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Figure 4. Tumour growth affected the ubiquitin-proteasome pathway. Proteasome subunits contents (a) 20S (32 kDa); (b) 20S (28 kDa); (c) 19S; and (d) 11S. The results represent bands that were quantified and normalised by GAPDH expression. Western blot images are representative of the total results obtained. Values are expressed as the relative percentage in the C group, which was set equal to 100%. C, Control; W, Tumour-bearing animals; L, Group without tumour with a maternal leucine-rich diet; WL, Tumour-bearing group with a maternal leucine-rich diet. n = 6, minimal animals per group. For details, see the Materials and Methods section. Values are presented as the mean ± SEM. The data were analysed using a two-way ANOVA followed by the Bonferroni test to evaluate comparisons among groups. a p < 0.05, for comparison with the C group; b p < 0.05, for comparison with the W group.
Figure 4. Tumour growth affected the ubiquitin-proteasome pathway. Proteasome subunits contents (a) 20S (32 kDa); (b) 20S (28 kDa); (c) 19S; and (d) 11S. The results represent bands that were quantified and normalised by GAPDH expression. Western blot images are representative of the total results obtained. Values are expressed as the relative percentage in the C group, which was set equal to 100%. C, Control; W, Tumour-bearing animals; L, Group without tumour with a maternal leucine-rich diet; WL, Tumour-bearing group with a maternal leucine-rich diet. n = 6, minimal animals per group. For details, see the Materials and Methods section. Values are presented as the mean ± SEM. The data were analysed using a two-way ANOVA followed by the Bonferroni test to evaluate comparisons among groups. a p < 0.05, for comparison with the C group; b p < 0.05, for comparison with the W group.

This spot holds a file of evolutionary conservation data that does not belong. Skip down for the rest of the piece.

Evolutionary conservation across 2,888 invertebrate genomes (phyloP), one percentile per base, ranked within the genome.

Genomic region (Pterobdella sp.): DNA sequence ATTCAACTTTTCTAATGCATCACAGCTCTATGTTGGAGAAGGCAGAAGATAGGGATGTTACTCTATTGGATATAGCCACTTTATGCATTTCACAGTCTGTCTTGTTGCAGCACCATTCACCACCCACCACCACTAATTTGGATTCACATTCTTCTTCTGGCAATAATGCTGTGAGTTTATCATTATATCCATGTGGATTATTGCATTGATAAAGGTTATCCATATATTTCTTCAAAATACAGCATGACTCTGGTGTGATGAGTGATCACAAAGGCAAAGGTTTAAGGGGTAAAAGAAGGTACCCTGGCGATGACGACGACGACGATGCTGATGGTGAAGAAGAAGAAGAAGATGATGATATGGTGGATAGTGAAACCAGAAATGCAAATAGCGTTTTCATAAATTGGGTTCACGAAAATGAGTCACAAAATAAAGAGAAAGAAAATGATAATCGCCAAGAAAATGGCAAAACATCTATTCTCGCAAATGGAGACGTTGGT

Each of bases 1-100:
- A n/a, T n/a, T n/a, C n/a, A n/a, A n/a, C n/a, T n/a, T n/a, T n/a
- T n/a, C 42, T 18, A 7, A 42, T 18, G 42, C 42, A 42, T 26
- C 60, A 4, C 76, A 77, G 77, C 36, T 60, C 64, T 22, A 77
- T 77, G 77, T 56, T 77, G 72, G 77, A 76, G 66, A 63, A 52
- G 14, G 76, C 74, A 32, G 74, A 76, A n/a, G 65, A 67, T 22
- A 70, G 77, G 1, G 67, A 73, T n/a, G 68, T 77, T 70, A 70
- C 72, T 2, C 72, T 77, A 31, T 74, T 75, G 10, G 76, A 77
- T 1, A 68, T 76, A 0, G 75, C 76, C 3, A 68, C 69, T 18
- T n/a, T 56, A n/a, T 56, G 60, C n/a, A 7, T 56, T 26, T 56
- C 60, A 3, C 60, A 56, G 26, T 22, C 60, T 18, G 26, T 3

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Figure 5. Tumour growth affected the muscle lysosomal and calcium-dependent proteolytic pathways. Enzyme activities related to the following protein degradation pathways were assessed: (a) calpain; (b) cathepsin H; and (c) chymotrypsin-like activities. The results are expressed as arbitrary unit/µg (or mg) protein*min. C, Control; W, Tumour-bearing animals; L, Control group with a maternal leucine-rich diet; WL, Tumour-bearing group with a maternal leucine-rich diet. For details, see the Materials and Methods section. Values are presented as the mean ± SEM. n = 7, minimal animals per group. The data were analysed using a two-way ANOVA followed by the Bonferroni test to evaluate comparisons among groups. a p < 0.05, for comparison with the C group.